• Hierarchical, potentially allowing us to make more intuitive associations between related research 
  • Tied to a large percentage of funding, meaning that it was difficult to argue with its relevance


In addition, it should be noted that if we had discovered an alternative classification scheme already in widespread use across projects or institutions, this would likely have become our front-runner. However, our search for a de facto standard classification – which also satisfied the above requirements – did not uncover any obvious contenders. Meanwhile, the RCUK scheme has already proven popular with our sample stakeholders, not least because it can be mapped directly to our funders’ own classification (it is already employed on the Je-S system used to apply for funding from the AHRC, for example).



Relating entities within the system (clustering) enables groups of themes, researchers, outputs or projects to share a significance and makes further relationships easy to trace.


A "wizard" enables the definition of new themes based on existing entities within the system. Therefore, if a researcher appears representative of a new or high priority research area it can be cloned and reclassified as a generic theme, that can in turn be related to other entities.






Available visualisations include tag clouds, venn diagrams (illustrating unions / intersection / differences between researchers), connections, and motion charts which display along a temporal axis researchers' changing research keywords and by extension, interests.


For further information about the visualisations visit: http://researchclusters.wordpress.com/2012/07/31/feedback-on-the-engage-prototype/


Benefits (tangible)


  • Prototype system illustrates viability of research classification / comparison
  • Visualisation tools demonstrably assist in the identification and interpretation of research clusters 
  • Prototype applications provide evidence of value of fundamental use cases


Benefits (intangible)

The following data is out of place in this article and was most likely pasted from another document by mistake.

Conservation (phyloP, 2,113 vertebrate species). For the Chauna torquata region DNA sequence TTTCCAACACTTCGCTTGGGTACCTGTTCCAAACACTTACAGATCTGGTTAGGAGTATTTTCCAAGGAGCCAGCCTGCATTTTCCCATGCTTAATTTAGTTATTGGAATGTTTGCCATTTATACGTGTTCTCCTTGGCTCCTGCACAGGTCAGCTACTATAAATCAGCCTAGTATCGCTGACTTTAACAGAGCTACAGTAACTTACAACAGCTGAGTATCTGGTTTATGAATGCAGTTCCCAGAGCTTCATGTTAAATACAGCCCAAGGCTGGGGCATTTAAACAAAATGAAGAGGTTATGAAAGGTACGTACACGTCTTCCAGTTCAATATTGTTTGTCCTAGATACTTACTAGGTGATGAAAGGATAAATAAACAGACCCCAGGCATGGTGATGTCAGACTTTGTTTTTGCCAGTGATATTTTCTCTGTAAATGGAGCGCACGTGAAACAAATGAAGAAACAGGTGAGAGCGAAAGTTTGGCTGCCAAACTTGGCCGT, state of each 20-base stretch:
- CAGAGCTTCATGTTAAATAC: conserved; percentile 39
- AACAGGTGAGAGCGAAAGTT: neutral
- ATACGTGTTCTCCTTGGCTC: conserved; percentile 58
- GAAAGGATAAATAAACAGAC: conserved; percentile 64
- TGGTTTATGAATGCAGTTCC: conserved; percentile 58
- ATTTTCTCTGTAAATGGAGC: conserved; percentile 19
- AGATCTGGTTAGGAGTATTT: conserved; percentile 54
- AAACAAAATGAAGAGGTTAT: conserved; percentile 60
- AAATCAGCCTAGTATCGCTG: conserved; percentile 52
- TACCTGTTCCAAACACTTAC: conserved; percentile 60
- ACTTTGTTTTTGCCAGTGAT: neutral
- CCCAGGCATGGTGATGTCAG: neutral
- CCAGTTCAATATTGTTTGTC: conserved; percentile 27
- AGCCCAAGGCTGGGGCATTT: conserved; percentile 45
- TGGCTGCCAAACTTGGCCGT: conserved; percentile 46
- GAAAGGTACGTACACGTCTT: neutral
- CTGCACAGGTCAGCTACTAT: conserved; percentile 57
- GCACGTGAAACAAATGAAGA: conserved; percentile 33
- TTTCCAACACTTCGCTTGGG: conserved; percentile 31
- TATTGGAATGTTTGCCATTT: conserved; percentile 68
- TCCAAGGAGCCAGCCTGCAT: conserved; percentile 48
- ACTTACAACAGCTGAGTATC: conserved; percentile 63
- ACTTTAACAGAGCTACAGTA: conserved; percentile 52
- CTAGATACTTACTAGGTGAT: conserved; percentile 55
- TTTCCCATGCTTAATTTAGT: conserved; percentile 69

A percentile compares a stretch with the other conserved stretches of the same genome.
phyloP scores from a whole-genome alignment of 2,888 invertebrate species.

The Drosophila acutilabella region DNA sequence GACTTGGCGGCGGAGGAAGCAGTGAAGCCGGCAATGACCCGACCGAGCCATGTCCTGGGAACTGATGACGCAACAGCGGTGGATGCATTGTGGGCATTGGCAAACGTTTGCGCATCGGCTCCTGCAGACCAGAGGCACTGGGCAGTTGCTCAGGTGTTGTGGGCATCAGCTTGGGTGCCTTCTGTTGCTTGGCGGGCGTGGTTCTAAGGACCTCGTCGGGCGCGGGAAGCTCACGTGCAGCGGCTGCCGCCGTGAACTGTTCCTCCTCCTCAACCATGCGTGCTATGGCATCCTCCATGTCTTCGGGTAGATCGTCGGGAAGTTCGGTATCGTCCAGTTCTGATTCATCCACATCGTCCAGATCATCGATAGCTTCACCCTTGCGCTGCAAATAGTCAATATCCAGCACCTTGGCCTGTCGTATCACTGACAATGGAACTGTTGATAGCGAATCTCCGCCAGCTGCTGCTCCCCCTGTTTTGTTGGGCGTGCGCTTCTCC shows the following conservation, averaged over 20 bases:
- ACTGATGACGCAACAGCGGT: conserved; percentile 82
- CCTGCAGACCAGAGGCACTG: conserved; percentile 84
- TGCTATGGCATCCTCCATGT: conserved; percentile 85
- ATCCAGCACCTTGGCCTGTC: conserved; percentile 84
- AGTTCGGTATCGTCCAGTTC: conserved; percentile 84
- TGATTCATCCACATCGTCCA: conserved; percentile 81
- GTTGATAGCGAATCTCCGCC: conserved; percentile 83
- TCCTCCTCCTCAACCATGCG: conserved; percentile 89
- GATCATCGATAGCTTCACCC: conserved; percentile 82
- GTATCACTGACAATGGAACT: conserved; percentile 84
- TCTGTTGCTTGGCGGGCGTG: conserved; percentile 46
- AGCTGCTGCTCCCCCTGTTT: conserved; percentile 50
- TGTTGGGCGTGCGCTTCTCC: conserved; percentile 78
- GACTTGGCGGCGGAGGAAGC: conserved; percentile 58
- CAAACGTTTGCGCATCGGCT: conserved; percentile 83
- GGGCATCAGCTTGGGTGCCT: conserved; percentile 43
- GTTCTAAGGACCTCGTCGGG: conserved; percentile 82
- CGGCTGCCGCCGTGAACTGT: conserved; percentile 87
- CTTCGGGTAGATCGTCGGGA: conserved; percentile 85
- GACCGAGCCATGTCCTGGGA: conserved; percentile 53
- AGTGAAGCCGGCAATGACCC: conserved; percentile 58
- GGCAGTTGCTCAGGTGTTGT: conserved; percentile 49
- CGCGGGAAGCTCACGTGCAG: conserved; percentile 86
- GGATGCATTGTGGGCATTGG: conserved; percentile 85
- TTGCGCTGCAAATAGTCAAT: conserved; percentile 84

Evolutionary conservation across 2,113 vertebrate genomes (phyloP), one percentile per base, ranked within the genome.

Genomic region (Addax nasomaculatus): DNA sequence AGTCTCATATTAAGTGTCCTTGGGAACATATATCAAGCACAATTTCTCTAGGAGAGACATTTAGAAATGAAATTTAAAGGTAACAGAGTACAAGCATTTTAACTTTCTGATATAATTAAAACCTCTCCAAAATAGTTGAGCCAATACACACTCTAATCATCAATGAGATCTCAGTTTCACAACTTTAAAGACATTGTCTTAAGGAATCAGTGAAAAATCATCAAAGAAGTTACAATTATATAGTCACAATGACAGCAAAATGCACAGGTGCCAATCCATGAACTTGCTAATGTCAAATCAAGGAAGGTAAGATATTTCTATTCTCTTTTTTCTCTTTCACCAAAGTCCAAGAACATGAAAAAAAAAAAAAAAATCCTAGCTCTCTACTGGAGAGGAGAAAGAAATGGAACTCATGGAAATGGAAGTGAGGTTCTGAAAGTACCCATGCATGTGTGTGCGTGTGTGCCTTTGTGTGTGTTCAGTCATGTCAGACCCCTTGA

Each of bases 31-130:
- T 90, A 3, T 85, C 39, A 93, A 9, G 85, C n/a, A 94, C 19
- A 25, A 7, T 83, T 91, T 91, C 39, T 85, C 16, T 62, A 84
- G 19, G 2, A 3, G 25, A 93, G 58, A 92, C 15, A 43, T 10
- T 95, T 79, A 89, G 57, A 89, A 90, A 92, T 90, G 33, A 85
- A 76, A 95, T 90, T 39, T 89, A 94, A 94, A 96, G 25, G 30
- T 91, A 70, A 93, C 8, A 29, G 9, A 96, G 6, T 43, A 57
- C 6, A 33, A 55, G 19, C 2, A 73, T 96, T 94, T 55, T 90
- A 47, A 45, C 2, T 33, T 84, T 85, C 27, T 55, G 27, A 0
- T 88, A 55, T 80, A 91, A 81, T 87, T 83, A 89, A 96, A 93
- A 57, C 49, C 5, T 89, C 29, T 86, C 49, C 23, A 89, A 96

• Improved integration between core systems via the research description system
  • Improved culture of research awareness 


Key lessons learned


We have established a greater understanding of the relationships and potential relationships between roles, systems and data that contribute to our institutional perspective of what research is. How we classify our research activities has a number of implications, including the following:


  • evolution of new research opportunities (how new research partnerships form);
  • dissemination of research outcomes, in terms of how we present a cohesive and compelling account of research and
  • identification of areas of research strength.


We have quickly realised that there are many ways in which different groups would like to describe research activities for a range of purposes. Some of the descriptors we've included in our pilot implementation are RCUK theme classifiers (broadly corresponding to traditional domain categories), extracted key words and key phrases (from publications and other research-related literature) and associated research methodologies. To these we have proposed the addition of others such as expressions and measures of impact (the work done by the MICE project within JISC's RIM programme has provided a useful taxonomy for impact which we've been able to leverage) and common sources (including shared data, publication citations and potentially instrumentation or equipment) to a production system. Our intention has been to seek to transcend traditional means of information categorisation and discussions with a wide array of contributors has revealed a range of use cases, from helping to populate researcher web pages/profiles to facilitating interdisciplinary access to research outputs.  


We have also learned lessons that have propelled forward other existing or forthcoming project activities. Given the rich range of use cases that has emerged we were relatively unsurprised that when looking at other ongoing projects within the University we were able to identify some very complementary overlaps and some really fascinating opportunities for further development. For instance, the JISC MRD programme's C4D project is exploring mechanisms for classifying data for widespread availability and multi-disciplinary reuse, and we have been able to have some very useful conversations on this issue. The Encapsulate project (funded under JISC's Business Community Engagement programme) will develop a proof-of-concept demonstrator to explore the feasibility of using digital repositories of research outputs as a means of automatically identifying the relevant academic expertise within HEIs in response to online queries from businesses. This will benefit tremendously from the time already invested in Engage (which is partly focused on directing external parties towards our expertise and resources) and provides a vehicle to explore some of its core ideas, realising a continuum of activity we'd hoped to contribute to in our very first project discussions.